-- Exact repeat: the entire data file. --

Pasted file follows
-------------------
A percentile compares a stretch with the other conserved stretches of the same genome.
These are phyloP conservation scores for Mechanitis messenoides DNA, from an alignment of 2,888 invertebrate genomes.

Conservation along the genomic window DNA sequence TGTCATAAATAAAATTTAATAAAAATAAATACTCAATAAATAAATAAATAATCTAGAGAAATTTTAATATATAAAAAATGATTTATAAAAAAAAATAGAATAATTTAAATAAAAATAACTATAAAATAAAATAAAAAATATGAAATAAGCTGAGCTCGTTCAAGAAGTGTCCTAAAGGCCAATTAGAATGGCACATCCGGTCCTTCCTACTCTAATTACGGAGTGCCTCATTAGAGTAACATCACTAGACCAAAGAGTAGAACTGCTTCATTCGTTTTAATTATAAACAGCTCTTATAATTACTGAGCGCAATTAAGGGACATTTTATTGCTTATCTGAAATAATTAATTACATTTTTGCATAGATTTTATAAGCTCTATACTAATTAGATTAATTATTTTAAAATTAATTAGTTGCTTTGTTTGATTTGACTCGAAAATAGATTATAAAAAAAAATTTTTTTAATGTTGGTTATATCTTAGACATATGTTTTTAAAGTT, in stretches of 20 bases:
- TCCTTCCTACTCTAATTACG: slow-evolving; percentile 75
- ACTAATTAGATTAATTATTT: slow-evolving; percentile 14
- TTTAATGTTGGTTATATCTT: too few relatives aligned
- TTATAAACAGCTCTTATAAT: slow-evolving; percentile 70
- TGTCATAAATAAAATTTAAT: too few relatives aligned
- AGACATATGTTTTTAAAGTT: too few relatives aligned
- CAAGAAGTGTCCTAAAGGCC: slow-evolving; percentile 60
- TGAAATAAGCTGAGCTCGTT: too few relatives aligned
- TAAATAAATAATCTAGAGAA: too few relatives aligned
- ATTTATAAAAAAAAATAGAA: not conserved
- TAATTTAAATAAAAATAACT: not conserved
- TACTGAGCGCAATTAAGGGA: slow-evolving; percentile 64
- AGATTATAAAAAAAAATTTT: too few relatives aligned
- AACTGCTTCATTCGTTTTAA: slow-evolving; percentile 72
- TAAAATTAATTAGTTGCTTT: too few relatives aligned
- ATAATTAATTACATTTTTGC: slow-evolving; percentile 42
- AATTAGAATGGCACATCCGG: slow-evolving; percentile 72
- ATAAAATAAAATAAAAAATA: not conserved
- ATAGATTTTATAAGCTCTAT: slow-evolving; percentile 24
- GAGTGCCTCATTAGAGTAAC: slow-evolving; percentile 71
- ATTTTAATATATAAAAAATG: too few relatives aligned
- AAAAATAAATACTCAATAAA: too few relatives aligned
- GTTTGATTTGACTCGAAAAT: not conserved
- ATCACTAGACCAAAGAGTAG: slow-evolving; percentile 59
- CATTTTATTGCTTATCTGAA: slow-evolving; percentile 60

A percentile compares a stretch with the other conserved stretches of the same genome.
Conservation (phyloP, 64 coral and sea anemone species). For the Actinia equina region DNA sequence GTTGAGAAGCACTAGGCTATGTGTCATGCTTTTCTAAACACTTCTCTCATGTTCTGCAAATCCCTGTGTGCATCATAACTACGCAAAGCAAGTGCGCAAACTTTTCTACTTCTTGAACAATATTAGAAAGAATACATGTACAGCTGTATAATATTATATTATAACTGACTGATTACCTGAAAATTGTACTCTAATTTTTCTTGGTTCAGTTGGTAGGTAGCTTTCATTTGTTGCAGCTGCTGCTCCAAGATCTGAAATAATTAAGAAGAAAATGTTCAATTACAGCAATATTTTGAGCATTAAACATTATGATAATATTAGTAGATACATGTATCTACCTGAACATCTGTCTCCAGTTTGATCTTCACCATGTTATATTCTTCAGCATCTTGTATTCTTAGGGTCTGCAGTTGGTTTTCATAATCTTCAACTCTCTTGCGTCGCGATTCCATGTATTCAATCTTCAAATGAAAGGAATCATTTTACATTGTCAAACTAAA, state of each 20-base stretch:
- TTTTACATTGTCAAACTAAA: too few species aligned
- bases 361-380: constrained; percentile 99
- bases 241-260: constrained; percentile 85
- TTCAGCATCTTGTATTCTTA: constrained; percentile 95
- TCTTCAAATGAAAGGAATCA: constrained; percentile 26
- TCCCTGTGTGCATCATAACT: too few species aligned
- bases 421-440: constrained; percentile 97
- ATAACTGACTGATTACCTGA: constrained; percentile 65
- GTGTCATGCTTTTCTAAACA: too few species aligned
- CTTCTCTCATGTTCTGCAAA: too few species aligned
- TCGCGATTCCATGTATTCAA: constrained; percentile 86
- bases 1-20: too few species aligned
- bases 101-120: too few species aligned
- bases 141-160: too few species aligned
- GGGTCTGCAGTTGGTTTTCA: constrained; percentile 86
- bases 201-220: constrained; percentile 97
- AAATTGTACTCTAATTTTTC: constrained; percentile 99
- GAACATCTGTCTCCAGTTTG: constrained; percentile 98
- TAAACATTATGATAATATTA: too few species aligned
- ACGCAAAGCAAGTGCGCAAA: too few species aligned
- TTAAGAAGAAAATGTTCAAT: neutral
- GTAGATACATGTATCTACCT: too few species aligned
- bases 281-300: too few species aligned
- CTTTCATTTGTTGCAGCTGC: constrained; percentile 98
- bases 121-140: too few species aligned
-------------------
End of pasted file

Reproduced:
A percentile compares a stretch with the other conserved stretches of the same genome.
These are phyloP conservation scores for Mechanitis messenoides DNA, from an alignment of 2,888 invertebrate genomes.

Conservation along the genomic window DNA sequence TGTCATAAATAAAATTTAATAAAAATAAATACTCAATAAATAAATAAATAATCTAGAGAAATTTTAATATATAAAAAATGATTTATAAAAAAAAATAGAATAATTTAAATAAAAATAACTATAAAATAAAATAAAAAATATGAAATAAGCTGAGCTCGTTCAAGAAGTGTCCTAAAGGCCAATTAGAATGGCACATCCGGTCCTTCCTACTCTAATTACGGAGTGCCTCATTAGAGTAACATCACTAGACCAAAGAGTAGAACTGCTTCATTCGTTTTAATTATAAACAGCTCTTATAATTACTGAGCGCAATTAAGGGACATTTTATTGCTTATCTGAAATAATTAATTACATTTTTGCATAGATTTTATAAGCTCTATACTAATTAGATTAATTATTTTAAAATTAATTAGTTGCTTTGTTTGATTTGACTCGAAAATAGATTATAAAAAAAAATTTTTTTAATGTTGGTTATATCTTAGACATATGTTTTTAAAGTT, in stretches of 20 bases:
- TCCTTCCTACTCTAATTACG: slow-evolving; percentile 75
- ACTAATTAGATTAATTATTT: slow-evolving; percentile 14
- TTTAATGTTGGTTATATCTT: too few relatives aligned
- TTATAAACAGCTCTTATAAT: slow-evolving; percentile 70
- TGTCATAAATAAAATTTAAT: too few relatives aligned
- AGACATATGTTTTTAAAGTT: too few relatives aligned
- CAAGAAGTGTCCTAAAGGCC: slow-evolving; percentile 60
- TGAAATAAGCTGAGCTCGTT: too few relatives aligned
- TAAATAAATAATCTAGAGAA: too few relatives aligned
- ATTTATAAAAAAAAATAGAA: not conserved
- TAATTTAAATAAAAATAACT: not conserved
- TACTGAGCGCAATTAAGGGA: slow-evolving; percentile 64
- AGATTATAAAAAAAAATTTT: too few relatives aligned
- AACTGCTTCATTCGTTTTAA: slow-evolving; percentile 72
- TAAAATTAATTAGTTGCTTT: too few relatives aligned
- ATAATTAATTACATTTTTGC: slow-evolving; percentile 42
- AATTAGAATGGCACATCCGG: slow-evolving; percentile 72
- ATAAAATAAAATAAAAAATA: not conserved
- ATAGATTTTATAAGCTCTAT: slow-evolving; percentile 24
- GAGTGCCTCATTAGAGTAAC: slow-evolving; percentile 71
- ATTTTAATATATAAAAAATG: too few relatives aligned
- AAAAATAAATACTCAATAAA: too few relatives aligned
- GTTTGATTTGACTCGAAAAT: not conserved
- ATCACTAGACCAAAGAGTAG: slow-evolving; percentile 59
- CATTTTATTGCTTATCTGAA: slow-evolving; percentile 60

A percentile compares a stretch with the other conserved stretches of the same genome.
Conservation (phyloP, 64 coral and sea anemone species). For the Actinia equina region DNA sequence GTTGAGAAGCACTAGGCTATGTGTCATGCTTTTCTAAACACTTCTCTCATGTTCTGCAAATCCCTGTGTGCATCATAACTACGCAAAGCAAGTGCGCAAACTTTTCTACTTCTTGAACAATATTAGAAAGAATACATGTACAGCTGTATAATATTATATTATAACTGACTGATTACCTGAAAATTGTACTCTAATTTTTCTTGGTTCAGTTGGTAGGTAGCTTTCATTTGTTGCAGCTGCTGCTCCAAGATCTGAAATAATTAAGAAGAAAATGTTCAATTACAGCAATATTTTGAGCATTAAACATTATGATAATATTAGTAGATACATGTATCTACCTGAACATCTGTCTCCAGTTTGATCTTCACCATGTTATATTCTTCAGCATCTTGTATTCTTAGGGTCTGCAGTTGGTTTTCATAATCTTCAACTCTCTTGCGTCGCGATTCCATGTATTCAATCTTCAAATGAAAGGAATCATTTTACATTGTCAAACTAAA, state of each 20-base stretch:
- TTTTACATTGTCAAACTAAA: too few species aligned
- bases 361-380: constrained; percentile 99
- bases 241-260: constrained; percentile 85
- TTCAGCATCTTGTATTCTTA: constrained; percentile 95
- TCTTCAAATGAAAGGAATCA: constrained; percentile 26
- TCCCTGTGTGCATCATAACT: too few species aligned
- bases 421-440: constrained; percentile 97
- ATAACTGACTGATTACCTGA: constrained; percentile 65
- GTGTCATGCTTTTCTAAACA: too few species aligned
- CTTCTCTCATGTTCTGCAAA: too few species aligned
- TCGCGATTCCATGTATTCAA: constrained; percentile 86
- bases 1-20: too few species aligned
- bases 101-120: too few species aligned
- bases 141-160: too few species aligned
- GGGTCTGCAGTTGGTTTTCA: constrained; percentile 86
- bases 201-220: constrained; percentile 97
- AAATTGTACTCTAATTTTTC: constrained; percentile 99
- GAACATCTGTCTCCAGTTTG: constrained; percentile 98
- TAAACATTATGATAATATTA: too few species aligned
- ACGCAAAGCAAGTGCGCAAA: too few species aligned
- TTAAGAAGAAAATGTTCAAT: neutral
- GTAGATACATGTATCTACCT: too few species aligned
- bases 281-300: too few species aligned
- CTTTCATTTGTTGCAGCTGC: constrained; percentile 98
- bases 121-140: too few species aligned